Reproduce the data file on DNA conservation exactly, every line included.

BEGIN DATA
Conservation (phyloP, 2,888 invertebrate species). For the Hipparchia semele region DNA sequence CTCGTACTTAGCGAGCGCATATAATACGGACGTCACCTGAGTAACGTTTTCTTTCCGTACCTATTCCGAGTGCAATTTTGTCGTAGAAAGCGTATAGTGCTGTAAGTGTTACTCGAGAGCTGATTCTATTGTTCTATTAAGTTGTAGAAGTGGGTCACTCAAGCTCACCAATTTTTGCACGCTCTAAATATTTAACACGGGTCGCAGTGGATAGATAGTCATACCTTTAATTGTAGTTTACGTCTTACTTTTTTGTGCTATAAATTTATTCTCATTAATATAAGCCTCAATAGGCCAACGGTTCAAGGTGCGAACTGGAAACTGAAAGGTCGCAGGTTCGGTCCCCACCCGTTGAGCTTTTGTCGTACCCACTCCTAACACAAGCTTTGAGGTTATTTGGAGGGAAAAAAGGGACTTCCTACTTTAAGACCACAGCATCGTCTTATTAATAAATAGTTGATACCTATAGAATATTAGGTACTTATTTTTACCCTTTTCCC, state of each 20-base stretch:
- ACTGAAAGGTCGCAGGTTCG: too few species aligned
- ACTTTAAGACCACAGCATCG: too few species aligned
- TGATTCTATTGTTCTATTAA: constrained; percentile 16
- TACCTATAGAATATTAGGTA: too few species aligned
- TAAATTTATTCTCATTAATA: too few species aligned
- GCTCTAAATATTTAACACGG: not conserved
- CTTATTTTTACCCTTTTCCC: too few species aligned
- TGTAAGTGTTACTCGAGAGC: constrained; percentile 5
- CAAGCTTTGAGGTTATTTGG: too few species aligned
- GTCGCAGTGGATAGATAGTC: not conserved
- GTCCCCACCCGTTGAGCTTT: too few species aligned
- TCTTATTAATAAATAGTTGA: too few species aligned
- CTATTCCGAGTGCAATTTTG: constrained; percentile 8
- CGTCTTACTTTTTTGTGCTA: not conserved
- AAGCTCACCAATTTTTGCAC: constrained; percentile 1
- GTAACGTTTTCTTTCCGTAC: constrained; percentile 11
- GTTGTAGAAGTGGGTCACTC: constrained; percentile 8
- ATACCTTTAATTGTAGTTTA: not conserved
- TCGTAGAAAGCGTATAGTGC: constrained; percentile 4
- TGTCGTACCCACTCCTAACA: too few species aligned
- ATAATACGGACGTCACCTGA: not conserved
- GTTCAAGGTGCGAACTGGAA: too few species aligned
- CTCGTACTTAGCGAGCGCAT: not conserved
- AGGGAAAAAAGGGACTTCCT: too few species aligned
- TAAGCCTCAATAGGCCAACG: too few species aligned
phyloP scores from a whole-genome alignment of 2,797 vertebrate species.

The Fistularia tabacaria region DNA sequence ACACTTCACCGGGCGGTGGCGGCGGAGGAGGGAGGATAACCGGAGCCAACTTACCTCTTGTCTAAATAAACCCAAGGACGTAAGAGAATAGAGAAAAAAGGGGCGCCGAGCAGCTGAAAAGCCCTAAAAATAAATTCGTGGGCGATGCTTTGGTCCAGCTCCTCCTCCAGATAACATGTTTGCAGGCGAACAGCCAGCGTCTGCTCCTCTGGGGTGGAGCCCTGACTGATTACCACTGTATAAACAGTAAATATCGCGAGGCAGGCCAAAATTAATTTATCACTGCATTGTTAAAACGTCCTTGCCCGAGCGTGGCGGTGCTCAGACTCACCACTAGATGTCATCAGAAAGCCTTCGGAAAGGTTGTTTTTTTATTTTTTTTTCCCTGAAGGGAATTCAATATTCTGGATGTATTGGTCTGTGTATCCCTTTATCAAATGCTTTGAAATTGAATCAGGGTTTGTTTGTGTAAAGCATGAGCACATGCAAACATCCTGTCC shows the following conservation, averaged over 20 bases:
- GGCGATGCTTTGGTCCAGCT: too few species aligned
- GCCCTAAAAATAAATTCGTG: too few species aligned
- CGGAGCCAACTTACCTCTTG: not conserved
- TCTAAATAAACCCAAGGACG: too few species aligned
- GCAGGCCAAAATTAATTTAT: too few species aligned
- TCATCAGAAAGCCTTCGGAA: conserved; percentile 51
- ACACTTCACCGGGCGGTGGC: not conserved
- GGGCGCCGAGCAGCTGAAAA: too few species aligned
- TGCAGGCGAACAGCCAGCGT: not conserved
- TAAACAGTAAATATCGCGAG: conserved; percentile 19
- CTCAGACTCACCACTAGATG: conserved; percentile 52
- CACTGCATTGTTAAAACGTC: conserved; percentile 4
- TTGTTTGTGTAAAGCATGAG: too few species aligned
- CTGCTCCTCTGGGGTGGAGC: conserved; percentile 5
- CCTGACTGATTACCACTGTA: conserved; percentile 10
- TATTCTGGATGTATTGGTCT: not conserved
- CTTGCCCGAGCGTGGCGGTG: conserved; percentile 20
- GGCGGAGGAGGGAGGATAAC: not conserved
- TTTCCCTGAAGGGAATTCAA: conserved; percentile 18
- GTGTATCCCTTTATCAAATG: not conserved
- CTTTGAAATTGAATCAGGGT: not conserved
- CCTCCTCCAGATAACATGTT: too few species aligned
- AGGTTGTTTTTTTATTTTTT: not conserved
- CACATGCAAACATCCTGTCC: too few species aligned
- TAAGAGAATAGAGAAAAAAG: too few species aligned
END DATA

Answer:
Conservation (phyloP, 2,888 invertebrate species). For the Hipparchia semele region DNA sequence CTCGTACTTAGCGAGCGCATATAATACGGACGTCACCTGAGTAACGTTTTCTTTCCGTACCTATTCCGAGTGCAATTTTGTCGTAGAAAGCGTATAGTGCTGTAAGTGTTACTCGAGAGCTGATTCTATTGTTCTATTAAGTTGTAGAAGTGGGTCACTCAAGCTCACCAATTTTTGCACGCTCTAAATATTTAACACGGGTCGCAGTGGATAGATAGTCATACCTTTAATTGTAGTTTACGTCTTACTTTTTTGTGCTATAAATTTATTCTCATTAATATAAGCCTCAATAGGCCAACGGTTCAAGGTGCGAACTGGAAACTGAAAGGTCGCAGGTTCGGTCCCCACCCGTTGAGCTTTTGTCGTACCCACTCCTAACACAAGCTTTGAGGTTATTTGGAGGGAAAAAAGGGACTTCCTACTTTAAGACCACAGCATCGTCTTATTAATAAATAGTTGATACCTATAGAATATTAGGTACTTATTTTTACCCTTTTCCC, state of each 20-base stretch:
- ACTGAAAGGTCGCAGGTTCG: too few species aligned
- ACTTTAAGACCACAGCATCG: too few species aligned
- TGATTCTATTGTTCTATTAA: constrained; percentile 16
- TACCTATAGAATATTAGGTA: too few species aligned
- TAAATTTATTCTCATTAATA: too few species aligned
- GCTCTAAATATTTAACACGG: not conserved
- CTTATTTTTACCCTTTTCCC: too few species aligned
- TGTAAGTGTTACTCGAGAGC: constrained; percentile 5
- CAAGCTTTGAGGTTATTTGG: too few species aligned
- GTCGCAGTGGATAGATAGTC: not conserved
- GTCCCCACCCGTTGAGCTTT: too few species aligned
- TCTTATTAATAAATAGTTGA: too few species aligned
- CTATTCCGAGTGCAATTTTG: constrained; percentile 8
- CGTCTTACTTTTTTGTGCTA: not conserved
- AAGCTCACCAATTTTTGCAC: constrained; percentile 1
- GTAACGTTTTCTTTCCGTAC: constrained; percentile 11
- GTTGTAGAAGTGGGTCACTC: constrained; percentile 8
- ATACCTTTAATTGTAGTTTA: not conserved
- TCGTAGAAAGCGTATAGTGC: constrained; percentile 4
- TGTCGTACCCACTCCTAACA: too few species aligned
- ATAATACGGACGTCACCTGA: not conserved
- GTTCAAGGTGCGAACTGGAA: too few species aligned
- CTCGTACTTAGCGAGCGCAT: not conserved
- AGGGAAAAAAGGGACTTCCT: too few species aligned
- TAAGCCTCAATAGGCCAACG: too few species aligned
phyloP scores from a whole-genome alignment of 2,797 vertebrate species.

The Fistularia tabacaria region DNA sequence ACACTTCACCGGGCGGTGGCGGCGGAGGAGGGAGGATAACCGGAGCCAACTTACCTCTTGTCTAAATAAACCCAAGGACGTAAGAGAATAGAGAAAAAAGGGGCGCCGAGCAGCTGAAAAGCCCTAAAAATAAATTCGTGGGCGATGCTTTGGTCCAGCTCCTCCTCCAGATAACATGTTTGCAGGCGAACAGCCAGCGTCTGCTCCTCTGGGGTGGAGCCCTGACTGATTACCACTGTATAAACAGTAAATATCGCGAGGCAGGCCAAAATTAATTTATCACTGCATTGTTAAAACGTCCTTGCCCGAGCGTGGCGGTGCTCAGACTCACCACTAGATGTCATCAGAAAGCCTTCGGAAAGGTTGTTTTTTTATTTTTTTTTCCCTGAAGGGAATTCAATATTCTGGATGTATTGGTCTGTGTATCCCTTTATCAAATGCTTTGAAATTGAATCAGGGTTTGTTTGTGTAAAGCATGAGCACATGCAAACATCCTGTCC shows the following conservation, averaged over 20 bases:
- GGCGATGCTTTGGTCCAGCT: too few species aligned
- GCCCTAAAAATAAATTCGTG: too few species aligned
- CGGAGCCAACTTACCTCTTG: not conserved
- TCTAAATAAACCCAAGGACG: too few species aligned
- GCAGGCCAAAATTAATTTAT: too few species aligned
- TCATCAGAAAGCCTTCGGAA: conserved; percentile 51
- ACACTTCACCGGGCGGTGGC: not conserved
- GGGCGCCGAGCAGCTGAAAA: too few species aligned
- TGCAGGCGAACAGCCAGCGT: not conserved
- TAAACAGTAAATATCGCGAG: conserved; percentile 19
- CTCAGACTCACCACTAGATG: conserved; percentile 52
- CACTGCATTGTTAAAACGTC: conserved; percentile 4
- TTGTTTGTGTAAAGCATGAG: too few species aligned
- CTGCTCCTCTGGGGTGGAGC: conserved; percentile 5
- CCTGACTGATTACCACTGTA: conserved; percentile 10
- TATTCTGGATGTATTGGTCT: not conserved
- CTTGCCCGAGCGTGGCGGTG: conserved; percentile 20
- GGCGGAGGAGGGAGGATAAC: not conserved
- TTTCCCTGAAGGGAATTCAA: conserved; percentile 18
- GTGTATCCCTTTATCAAATG: not conserved
- CTTTGAAATTGAATCAGGGT: not conserved
- CCTCCTCCAGATAACATGTT: too few species aligned
- AGGTTGTTTTTTTATTTTTT: not conserved
- CACATGCAAACATCCTGTCC: too few species aligned
- TAAGAGAATAGAGAAAAAAG: too few species aligned